Responsive web design (RWD) is a web design approach aimed at crafting sites to provide an optimal viewing experience—easy reading and navigation with a minimum of resizing, panning, and scrolling—across a wide range of devices (from desktop computer monitors to mobile phones).
Mashable called 2013 the Year of Responsive Web Design
Tablet sales are expected to exceed 100 million this year.
Tablet sales are expected to exceed 100 million this year. Their sales numbers may top notebooks next year. Smartphones, of course, are also a hot commodity — according to Nielsen, the majority of U.S. mobile subscribers now own smartphones, not feature phones.
Meanwhile, the shift to mobile is happening at an extraordinary speed. Today, 30% of Mashable’s traffic is mobile. By the end of next year, this may exceed 50%.
For those of us who create websites and services, all this leads to a singular conclusion: A million screens have bloomed, and we need to build for all of them.
Building apps may seem like the obvious solution. There’s no doubt that having mobile apps for the major platforms is better than having no apps at all, and yet how do you build for every app store? Last month, for instance, Mashable was accessed on more than 2,500 different devices. We could certainly build apps to reach a good number of those platforms, but probably not all of them.
When it comes to news sites like ours, there’s even more data suggesting that the mobile web is key. According to the Pew Research Center, 60% of tablet users prefer reading news on the mobile web than via an app. While I think media companies should certainly offer apps, it’s clear that having a great mobile website should be the priority.
he solution, of course, is to make a website that works equally well on every device. Enter responsive web design.
In simple terms, a responsive web design uses “media queries” to figure out what resolution of device it’s being served on.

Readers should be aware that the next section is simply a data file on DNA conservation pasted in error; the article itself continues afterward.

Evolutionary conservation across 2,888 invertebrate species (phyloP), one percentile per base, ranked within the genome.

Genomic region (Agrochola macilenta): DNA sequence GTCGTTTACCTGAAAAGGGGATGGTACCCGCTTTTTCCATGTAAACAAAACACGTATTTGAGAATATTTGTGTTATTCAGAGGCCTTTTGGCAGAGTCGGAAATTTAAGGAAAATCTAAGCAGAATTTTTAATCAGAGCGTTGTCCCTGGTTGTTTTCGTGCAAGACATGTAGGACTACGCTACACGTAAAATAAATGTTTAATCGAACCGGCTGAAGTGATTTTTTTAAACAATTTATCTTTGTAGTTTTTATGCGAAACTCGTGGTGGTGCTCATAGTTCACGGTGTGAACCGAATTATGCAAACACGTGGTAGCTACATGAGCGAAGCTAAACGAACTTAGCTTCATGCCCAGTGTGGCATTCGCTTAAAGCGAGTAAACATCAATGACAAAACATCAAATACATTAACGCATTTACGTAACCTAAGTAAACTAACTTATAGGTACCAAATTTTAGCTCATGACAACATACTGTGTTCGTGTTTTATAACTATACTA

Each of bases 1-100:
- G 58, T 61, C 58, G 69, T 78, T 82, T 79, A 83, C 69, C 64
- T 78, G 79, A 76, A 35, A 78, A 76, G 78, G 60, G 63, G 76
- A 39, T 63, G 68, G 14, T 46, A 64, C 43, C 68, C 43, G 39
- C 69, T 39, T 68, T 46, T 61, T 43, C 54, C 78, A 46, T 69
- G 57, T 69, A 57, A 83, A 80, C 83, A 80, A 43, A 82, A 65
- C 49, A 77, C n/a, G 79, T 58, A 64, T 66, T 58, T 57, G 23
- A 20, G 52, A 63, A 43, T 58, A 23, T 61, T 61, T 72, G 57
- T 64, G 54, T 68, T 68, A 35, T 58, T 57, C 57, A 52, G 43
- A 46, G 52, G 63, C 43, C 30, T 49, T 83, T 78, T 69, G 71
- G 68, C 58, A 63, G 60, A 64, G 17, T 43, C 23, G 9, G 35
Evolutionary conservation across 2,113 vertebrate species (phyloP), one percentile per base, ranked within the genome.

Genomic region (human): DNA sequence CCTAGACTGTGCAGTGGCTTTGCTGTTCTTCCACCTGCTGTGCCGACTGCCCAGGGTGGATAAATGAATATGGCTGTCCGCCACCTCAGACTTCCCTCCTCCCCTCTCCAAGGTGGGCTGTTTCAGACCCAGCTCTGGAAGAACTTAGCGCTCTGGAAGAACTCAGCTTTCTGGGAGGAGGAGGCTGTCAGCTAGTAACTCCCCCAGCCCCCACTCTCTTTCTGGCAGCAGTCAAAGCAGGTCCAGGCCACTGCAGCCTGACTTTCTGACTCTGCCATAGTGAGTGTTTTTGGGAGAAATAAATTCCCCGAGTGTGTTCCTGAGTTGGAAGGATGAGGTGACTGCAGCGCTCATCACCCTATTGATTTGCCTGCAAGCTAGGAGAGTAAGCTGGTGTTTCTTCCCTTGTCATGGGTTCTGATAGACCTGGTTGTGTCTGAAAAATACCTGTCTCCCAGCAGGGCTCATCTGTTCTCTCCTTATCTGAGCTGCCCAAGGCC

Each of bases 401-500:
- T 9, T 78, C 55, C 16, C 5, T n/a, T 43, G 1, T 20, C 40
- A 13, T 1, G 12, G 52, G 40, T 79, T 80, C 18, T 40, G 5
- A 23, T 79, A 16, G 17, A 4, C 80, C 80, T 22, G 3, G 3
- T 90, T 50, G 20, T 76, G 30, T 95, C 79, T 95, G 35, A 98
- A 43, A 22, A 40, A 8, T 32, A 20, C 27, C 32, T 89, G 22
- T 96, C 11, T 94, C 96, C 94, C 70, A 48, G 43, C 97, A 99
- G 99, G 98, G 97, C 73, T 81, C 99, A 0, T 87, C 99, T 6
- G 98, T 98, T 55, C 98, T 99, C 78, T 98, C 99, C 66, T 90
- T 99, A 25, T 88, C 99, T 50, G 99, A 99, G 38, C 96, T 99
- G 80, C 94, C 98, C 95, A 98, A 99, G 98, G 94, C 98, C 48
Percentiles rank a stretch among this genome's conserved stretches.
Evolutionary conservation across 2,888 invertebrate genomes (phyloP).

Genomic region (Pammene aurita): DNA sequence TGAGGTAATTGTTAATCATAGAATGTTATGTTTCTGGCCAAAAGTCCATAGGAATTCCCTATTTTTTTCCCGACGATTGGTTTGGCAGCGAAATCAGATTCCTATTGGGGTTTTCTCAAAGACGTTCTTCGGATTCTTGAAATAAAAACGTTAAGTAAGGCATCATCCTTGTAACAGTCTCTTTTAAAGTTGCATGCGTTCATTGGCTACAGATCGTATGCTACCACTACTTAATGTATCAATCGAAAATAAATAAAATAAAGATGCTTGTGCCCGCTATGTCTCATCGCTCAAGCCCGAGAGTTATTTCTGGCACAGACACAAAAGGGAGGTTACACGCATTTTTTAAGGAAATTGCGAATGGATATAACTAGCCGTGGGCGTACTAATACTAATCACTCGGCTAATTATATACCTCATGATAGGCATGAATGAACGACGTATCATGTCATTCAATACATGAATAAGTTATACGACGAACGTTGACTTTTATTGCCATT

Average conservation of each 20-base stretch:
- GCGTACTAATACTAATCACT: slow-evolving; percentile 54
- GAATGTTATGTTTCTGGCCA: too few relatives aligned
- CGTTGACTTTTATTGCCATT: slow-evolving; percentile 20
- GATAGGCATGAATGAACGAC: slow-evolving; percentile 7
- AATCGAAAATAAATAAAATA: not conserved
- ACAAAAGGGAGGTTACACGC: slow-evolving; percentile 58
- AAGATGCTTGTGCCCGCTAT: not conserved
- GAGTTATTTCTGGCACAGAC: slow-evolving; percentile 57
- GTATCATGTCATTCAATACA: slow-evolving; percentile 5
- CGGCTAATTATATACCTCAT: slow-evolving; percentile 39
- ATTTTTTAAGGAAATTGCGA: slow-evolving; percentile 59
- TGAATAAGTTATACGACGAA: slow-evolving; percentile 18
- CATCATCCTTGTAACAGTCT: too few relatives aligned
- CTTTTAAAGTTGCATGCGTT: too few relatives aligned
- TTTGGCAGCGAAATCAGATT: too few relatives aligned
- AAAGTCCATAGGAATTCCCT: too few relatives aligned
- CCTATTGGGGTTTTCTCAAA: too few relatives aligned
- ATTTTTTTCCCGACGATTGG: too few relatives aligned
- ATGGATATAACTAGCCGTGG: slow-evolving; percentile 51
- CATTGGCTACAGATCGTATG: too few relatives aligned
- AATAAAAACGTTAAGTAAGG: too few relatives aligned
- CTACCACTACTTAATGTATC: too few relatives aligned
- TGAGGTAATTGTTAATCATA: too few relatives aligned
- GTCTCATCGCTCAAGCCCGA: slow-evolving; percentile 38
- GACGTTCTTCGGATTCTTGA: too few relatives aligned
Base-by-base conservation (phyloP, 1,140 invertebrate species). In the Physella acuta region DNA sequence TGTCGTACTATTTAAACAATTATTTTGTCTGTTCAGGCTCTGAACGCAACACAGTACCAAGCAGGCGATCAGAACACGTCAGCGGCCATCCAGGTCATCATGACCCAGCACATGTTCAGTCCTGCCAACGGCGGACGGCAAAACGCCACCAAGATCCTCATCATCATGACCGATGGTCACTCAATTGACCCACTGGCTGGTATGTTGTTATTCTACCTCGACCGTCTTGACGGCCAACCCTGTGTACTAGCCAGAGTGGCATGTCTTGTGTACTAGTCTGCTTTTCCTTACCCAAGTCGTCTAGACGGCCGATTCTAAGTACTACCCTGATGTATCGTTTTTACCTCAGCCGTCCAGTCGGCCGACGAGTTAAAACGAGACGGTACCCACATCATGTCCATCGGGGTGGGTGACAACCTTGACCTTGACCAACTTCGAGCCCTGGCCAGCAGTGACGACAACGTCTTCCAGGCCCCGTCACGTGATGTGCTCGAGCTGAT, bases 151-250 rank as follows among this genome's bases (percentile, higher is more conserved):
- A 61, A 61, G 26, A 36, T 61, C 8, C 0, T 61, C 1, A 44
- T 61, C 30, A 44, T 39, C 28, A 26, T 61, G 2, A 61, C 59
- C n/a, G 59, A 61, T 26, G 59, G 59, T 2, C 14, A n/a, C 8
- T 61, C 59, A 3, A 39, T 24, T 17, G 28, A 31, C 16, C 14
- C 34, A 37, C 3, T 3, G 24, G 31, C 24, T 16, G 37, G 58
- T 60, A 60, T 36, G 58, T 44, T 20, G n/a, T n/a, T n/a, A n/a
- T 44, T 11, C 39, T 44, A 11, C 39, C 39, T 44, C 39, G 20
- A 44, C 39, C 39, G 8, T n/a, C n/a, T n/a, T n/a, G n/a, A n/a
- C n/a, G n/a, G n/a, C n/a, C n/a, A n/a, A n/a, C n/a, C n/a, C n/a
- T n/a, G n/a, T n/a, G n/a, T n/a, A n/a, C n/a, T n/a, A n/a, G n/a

In simple terms, a responsive web design uses “media queries” to figure out what resolution of device it’s being served on. Flexible images and fluid grids then size correctly to fit the screen. If you’re viewing this article on a desktop browser, for example, try making your browser window smaller. The images and content column will shrink, then the sidebar will disappear altogether. On our homepage, you’ll see the layout shrink from three columns, to two columns, to a singular column of content.
In the case of Mashable, we also detect the type of device and change the site’s behavior accordingly. On touch devices, for instance, we enable swiping between columns. (Technically, detecting device functionalities may be referred to as “adaptive design,” rather than “responsive,” but increasingly both approaches are used in tandem.)
The benefits are obvious: You build a website once, and it works seamlessly across thousands of different screens.
Given the rapid adoption of tablets and smartphones — and the fact that users currently seem to prefer reading their news on the mobile web rather than in apps — I think it’s inevitable that 2013 will be the year that responsive design takes off.
For publishers, it offers the simplest way to reach readers across multiple devices. For users, it ensures a great experience on every screen.
As Ethan Marcotte, the author of Responsive Web Design, explains, “Now more than ever, we’re designing work meant to be viewed along a gradient of different experiences. Responsive web design offers us a way forward, finally allowing us to ‘design for the ebb and flow of things.'”